Slowly, governments are realizing the value of investing in population stabilization. One study found that the government of Bangladesh spends $62 to prevent a birth, but saves $615 on social services expenditures for each birth averted—a 10-fold difference in cost. Based on the study's estimate, the program prevents 890,000 births annually. The net savings to the government total $547 million each year, leaving more to invest in education and health care.
http://www.earth-policy.org/Books/Eco/EEch10_ss4.htm



Which countries, worldwide, will have the highest increase in population during the 100-year period between 1950 and 2050? If the 1996 UN medium variant population assessments and projections are accurate (and there is no reason to believe otherwise) India will lead the group with an increase of 1.18 billion people - significantly larger than that of China, which will have a population increase of "only" 962 million (see Table C1_3). The third largest contributor to world population growth between 1950 and 2050 will be Pakistan with an increase of 318 million people. The ranking of the other 7 countries is as follows: Nigeria (+306 million); Indonesia (+ 239 million); Ethiopia (+ 194 million); United States of America (+ 190 million); Brazil (+ 189 million); Bangladesh (+ 176 million) and Iran (+ 153 million).


http://www.iiasa.ac.at/Research/LUC/...h1/tabc1_3.htm


I think this will give a brief but a good indication of where we are heading to interms of our population and how successfull our govt in the past was in curbing the growth.

Also a good read if anyone has time would be:

http://www.mukto-mona.com/Articles/k...har/BD_GDP.pdf
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Last edited by Rabz; June 9, 2007 at 02:35 AM.. Reason: some formatting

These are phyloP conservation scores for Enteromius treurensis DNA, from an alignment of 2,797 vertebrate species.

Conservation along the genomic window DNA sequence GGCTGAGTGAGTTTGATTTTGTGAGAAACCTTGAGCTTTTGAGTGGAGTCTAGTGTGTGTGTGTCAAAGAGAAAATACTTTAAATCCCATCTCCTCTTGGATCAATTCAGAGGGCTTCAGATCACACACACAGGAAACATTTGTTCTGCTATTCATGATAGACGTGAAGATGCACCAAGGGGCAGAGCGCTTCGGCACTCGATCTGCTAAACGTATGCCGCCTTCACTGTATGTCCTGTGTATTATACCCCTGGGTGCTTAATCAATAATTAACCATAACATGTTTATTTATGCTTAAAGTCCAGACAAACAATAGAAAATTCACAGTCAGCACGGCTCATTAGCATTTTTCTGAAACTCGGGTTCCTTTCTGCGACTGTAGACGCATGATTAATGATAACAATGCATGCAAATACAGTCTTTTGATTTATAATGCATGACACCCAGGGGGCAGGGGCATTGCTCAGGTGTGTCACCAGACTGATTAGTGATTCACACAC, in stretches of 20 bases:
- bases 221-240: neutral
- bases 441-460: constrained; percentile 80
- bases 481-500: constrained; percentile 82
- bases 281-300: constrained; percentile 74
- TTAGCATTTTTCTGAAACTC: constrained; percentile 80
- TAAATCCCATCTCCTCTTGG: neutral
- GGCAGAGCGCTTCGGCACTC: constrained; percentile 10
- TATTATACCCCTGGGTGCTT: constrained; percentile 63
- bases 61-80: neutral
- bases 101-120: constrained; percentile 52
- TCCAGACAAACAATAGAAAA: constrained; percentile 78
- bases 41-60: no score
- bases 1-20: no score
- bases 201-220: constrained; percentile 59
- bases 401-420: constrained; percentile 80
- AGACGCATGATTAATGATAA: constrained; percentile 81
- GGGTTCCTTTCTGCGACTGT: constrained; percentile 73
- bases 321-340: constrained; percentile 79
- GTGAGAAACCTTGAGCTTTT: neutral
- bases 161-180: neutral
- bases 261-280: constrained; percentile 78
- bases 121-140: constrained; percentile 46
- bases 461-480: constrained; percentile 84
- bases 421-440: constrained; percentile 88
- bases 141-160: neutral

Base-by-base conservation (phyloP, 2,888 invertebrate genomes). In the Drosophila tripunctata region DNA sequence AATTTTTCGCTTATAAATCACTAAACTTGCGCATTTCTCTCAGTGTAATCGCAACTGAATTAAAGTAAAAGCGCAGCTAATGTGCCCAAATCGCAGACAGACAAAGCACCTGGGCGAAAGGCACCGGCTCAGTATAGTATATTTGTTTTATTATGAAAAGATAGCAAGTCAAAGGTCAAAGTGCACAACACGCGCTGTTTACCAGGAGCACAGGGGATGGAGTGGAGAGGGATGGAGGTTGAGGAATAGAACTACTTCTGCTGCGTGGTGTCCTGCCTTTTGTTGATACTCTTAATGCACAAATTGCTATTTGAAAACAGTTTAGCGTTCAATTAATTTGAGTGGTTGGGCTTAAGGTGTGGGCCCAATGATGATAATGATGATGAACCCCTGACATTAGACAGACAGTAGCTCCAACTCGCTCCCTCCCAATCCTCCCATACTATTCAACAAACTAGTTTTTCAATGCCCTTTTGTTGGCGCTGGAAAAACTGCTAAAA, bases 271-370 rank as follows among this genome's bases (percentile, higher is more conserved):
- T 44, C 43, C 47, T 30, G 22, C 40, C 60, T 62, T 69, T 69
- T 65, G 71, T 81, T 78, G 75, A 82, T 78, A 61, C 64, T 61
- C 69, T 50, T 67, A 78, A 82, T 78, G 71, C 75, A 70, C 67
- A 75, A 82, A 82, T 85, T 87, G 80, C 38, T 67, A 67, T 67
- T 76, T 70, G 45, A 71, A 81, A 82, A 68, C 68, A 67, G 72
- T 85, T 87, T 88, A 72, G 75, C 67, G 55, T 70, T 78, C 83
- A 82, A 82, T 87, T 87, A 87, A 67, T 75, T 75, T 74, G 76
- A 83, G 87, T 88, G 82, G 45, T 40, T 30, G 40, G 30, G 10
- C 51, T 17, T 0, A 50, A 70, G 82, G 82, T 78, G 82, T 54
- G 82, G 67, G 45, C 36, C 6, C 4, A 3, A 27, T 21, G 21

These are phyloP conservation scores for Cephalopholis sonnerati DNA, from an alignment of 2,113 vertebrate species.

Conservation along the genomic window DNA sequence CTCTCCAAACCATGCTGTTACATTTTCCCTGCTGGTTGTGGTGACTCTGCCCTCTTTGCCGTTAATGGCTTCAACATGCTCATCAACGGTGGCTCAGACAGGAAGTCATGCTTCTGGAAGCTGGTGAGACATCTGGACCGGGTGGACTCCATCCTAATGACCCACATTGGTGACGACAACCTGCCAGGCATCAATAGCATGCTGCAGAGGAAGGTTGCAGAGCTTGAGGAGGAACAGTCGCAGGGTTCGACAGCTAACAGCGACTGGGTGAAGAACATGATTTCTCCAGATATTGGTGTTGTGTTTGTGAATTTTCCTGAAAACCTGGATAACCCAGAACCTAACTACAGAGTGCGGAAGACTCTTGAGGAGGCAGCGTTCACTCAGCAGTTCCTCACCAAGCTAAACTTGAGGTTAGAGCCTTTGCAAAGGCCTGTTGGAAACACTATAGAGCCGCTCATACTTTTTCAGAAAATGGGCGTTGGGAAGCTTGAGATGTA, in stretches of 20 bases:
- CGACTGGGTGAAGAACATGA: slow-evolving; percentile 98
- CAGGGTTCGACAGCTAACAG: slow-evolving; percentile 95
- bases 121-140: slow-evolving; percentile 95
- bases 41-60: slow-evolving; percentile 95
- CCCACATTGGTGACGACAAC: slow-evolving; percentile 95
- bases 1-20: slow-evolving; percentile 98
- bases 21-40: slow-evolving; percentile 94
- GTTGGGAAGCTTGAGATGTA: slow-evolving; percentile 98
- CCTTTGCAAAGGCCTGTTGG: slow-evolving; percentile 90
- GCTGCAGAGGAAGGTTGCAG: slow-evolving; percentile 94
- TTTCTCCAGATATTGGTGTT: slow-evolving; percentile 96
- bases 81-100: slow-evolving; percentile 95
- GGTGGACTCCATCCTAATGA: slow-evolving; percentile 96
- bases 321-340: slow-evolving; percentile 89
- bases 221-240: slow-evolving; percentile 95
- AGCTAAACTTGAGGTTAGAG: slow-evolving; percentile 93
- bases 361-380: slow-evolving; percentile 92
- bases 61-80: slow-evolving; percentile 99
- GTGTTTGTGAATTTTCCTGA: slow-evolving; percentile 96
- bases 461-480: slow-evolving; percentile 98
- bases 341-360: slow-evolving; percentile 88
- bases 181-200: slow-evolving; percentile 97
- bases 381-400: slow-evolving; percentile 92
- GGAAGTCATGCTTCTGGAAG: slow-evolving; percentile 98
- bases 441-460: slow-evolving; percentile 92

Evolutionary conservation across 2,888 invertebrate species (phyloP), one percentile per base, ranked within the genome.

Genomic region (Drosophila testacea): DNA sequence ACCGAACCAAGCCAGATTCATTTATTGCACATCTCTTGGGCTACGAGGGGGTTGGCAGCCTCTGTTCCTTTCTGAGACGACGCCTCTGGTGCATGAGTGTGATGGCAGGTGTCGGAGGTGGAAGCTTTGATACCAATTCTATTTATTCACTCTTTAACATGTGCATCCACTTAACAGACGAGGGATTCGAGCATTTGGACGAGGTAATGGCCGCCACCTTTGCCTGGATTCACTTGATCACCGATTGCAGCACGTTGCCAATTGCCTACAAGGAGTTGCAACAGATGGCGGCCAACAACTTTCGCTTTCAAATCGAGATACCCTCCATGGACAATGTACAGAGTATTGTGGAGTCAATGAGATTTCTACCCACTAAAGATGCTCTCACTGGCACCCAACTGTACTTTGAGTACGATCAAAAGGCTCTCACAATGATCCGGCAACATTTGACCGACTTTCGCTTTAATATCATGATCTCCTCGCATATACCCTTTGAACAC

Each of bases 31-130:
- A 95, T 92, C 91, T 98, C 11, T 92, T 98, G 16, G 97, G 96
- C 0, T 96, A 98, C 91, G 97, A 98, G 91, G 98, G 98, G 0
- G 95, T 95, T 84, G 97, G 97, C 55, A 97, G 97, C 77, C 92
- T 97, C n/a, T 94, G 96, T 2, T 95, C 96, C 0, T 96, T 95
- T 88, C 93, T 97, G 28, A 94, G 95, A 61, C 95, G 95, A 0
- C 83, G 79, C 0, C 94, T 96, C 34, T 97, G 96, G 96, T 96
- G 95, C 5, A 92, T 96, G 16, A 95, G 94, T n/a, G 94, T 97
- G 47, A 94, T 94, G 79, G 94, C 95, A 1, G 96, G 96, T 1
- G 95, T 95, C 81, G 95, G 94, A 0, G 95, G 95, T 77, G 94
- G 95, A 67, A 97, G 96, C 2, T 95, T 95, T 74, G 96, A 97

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  #22  
Old June 9, 2007, 02:22 AM
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Quote:
Originally Posted by Sydney
Oh...almost 10 hours and only 1 reply!!
Looks like nobody is interested in talking about the subject matter.!!
....may be i should have also opened another ajaira thread.....
Naah Bhaiya, it's more like it takes some of us a little more time to absorb the whole thing.....tube light.....pentium II.....or whatever you may call us *hehe* .....reading it now though.....
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Old June 9, 2007, 04:57 AM
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Thanks again for the excellent stats and comparisons Sydney Bhai. Scary that we're thinking of an increase OF 176 million to add to the current 150 million odd.
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  #24  
Old June 9, 2007, 06:26 AM
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Thanks for the stats Sydney. Interesting..mmmmm.

I didn't think we'd do so well on this front.
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Old June 9, 2007, 06:28 AM
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Quote:
7 pc GDP growth, curbing inflation given priority

New nat'l budget to be announced today

Staff Correspondent


The national budget for fiscal 2007-08 aiming at achieving seven per cent GDP growth will be announced by Finance and Planning Adviser Dr Mirza Azizul Islam today (Thursday).

The new budget announcement is likely to be covered live by Radio and TVs at 3 p.m.

Official sources indicated on Wednesday that the new budget, which also incorporates steps to help the poor survive inflation is unlikely to be bigger in size than the original budget of the current fiscal year, but will be larger than the revised budget of 2006-07.

UNB adds: The original budgetary allocation for fiscal 2006-07 was Tk 69,740 crore.

The government already approved an ADP of Tk 26,500 crore for the next fiscal year and the revised ADP of Tk 21,600 crore for the outgoing fiscal.

Finance and Planning Adviser Dr Mirza Azizul Islam has already made it clear that the budget will be an objective one in absence of any political pressure.

He said it would be based on realistic estimates of revenue receipts, foreign aid projection and an estimate of domestic borrowing that would not affect the macroeconomic stability.